DURHAM, N.H. (AP) - A year after a video showing white students wearing ponchos and sombreros at Cinco de Mayo celebrations angered students of color and set off a series of racist incidents, a University of New Hampshire task force announced some recommendations and steps they’ve taken to address concerns about racism, including hoping the Mexican holiday turns into a day of community service.
The group, made up of 40 university administrators, staff, students, law enforcement and other community members, released its report last week, in response to complaints about offensive actions during the parties last year. A few days after Cinco de Mayo, the university held a town meeting where hundreds of students recounted their experiences with racism on campus and challenged the president to take action. Not long after, graffiti of swastikas and racial slurs were found on campus. Sculptures installed to show solidarity with minority students in the midst of the controversy were vandalized.
“We believe that our work has created a structure and process to allow our university community to continue to make progress on these important issues,” said Jamie Nolan, associate vice president of community, equity and diversity at the university and task force chair. “We recognize that this is one step of many yet to be taken.”
More than a dozen demands from the school’s Black Student Union were presented to UNH President Mark Huddleston at that same town meeting. Almost a year later, the task force, spoke to how they are working to meet those demands in the report. The group recommended incorporating social justice training across campus and in the classroom. The school said more than 2,000 UNH employees have already undergone diversity training since last year.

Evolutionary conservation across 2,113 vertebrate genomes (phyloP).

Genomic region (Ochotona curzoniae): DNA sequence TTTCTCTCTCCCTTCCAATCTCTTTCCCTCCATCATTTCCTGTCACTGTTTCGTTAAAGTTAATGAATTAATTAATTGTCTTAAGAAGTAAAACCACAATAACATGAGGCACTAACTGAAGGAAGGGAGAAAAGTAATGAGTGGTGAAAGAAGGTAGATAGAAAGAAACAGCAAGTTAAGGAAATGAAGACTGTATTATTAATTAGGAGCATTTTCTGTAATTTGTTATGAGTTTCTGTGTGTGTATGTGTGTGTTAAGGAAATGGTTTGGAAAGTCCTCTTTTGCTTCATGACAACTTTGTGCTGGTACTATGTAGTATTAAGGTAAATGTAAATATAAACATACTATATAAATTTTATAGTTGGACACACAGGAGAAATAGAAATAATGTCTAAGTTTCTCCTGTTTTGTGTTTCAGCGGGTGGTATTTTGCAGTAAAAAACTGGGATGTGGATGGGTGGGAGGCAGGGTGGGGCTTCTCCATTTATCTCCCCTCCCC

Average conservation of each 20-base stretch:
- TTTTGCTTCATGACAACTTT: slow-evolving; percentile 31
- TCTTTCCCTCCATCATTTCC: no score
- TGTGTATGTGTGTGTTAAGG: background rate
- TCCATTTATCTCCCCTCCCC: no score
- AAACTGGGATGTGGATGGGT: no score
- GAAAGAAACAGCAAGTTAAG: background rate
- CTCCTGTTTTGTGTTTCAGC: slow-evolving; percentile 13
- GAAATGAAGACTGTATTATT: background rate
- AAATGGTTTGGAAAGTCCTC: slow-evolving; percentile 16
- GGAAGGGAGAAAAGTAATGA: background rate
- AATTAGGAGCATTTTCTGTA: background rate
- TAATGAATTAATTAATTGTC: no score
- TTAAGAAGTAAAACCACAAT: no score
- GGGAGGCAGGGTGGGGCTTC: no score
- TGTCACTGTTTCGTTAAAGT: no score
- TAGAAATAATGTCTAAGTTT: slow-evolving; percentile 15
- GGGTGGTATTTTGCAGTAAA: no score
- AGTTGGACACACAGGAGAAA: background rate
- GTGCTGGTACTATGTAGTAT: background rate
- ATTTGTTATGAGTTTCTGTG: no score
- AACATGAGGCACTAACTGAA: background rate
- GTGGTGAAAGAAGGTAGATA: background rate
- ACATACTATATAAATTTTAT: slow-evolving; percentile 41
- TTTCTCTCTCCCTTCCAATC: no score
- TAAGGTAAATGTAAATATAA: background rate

It has also led to the recommendation of a permanent presidential advisory council to address campus climate. And, the report suggested the university do more to attract more diverse students; only 9 percent of students enrolled in 2015 were students of color.
One of the demands requested a mandatory four-credit social justice course requirement. The university added a diversity initiative to an introductory English course for freshmen, where instructors would undergo diversity training twice a year.
But some task force members said more needs to be done to improve the climate for students of underrepresented backgrounds.
“My peers and I feel that a lot of the responses to the demands were twisted in some way to make it look like a lot of progress has been made, but they only told half the story,” said Josefina Ondo-Baca, a 22-year-old student who served on the panel and is a member of the Latino student group, MOSAICO.
Others questioned how calls for community service, pop-up art exhibits and a charity run planned for this Cinco de Mayo would dissuade students from partying all day. The school is not planning to restrict the parties or limit what students can wear for the day, citing the First Amendment.
“It’s a noble idea, but if that’s their goal, a day of service probably wouldn’t target the right audience of people,” said George Bolosky, a 22-year-old senior who is not a task force member. “A lot of the people who will participate wouldn’t have been out partying on Cinco anyway.”
But John Kirkpatrick, the university’s dean of students, said he was hopeful students would come to think of Cinco de Mayo, a holiday recognizing the victory of the Mexican army over the French army at the Battle of Puebla, as something more than another reason to get drunk.
“I can’t think of a better way to turn a toxic day that’s about getting drunk because there’s nothing else to do, into serving the community and channeling that energy into something positive,” Kirkpatrick said.
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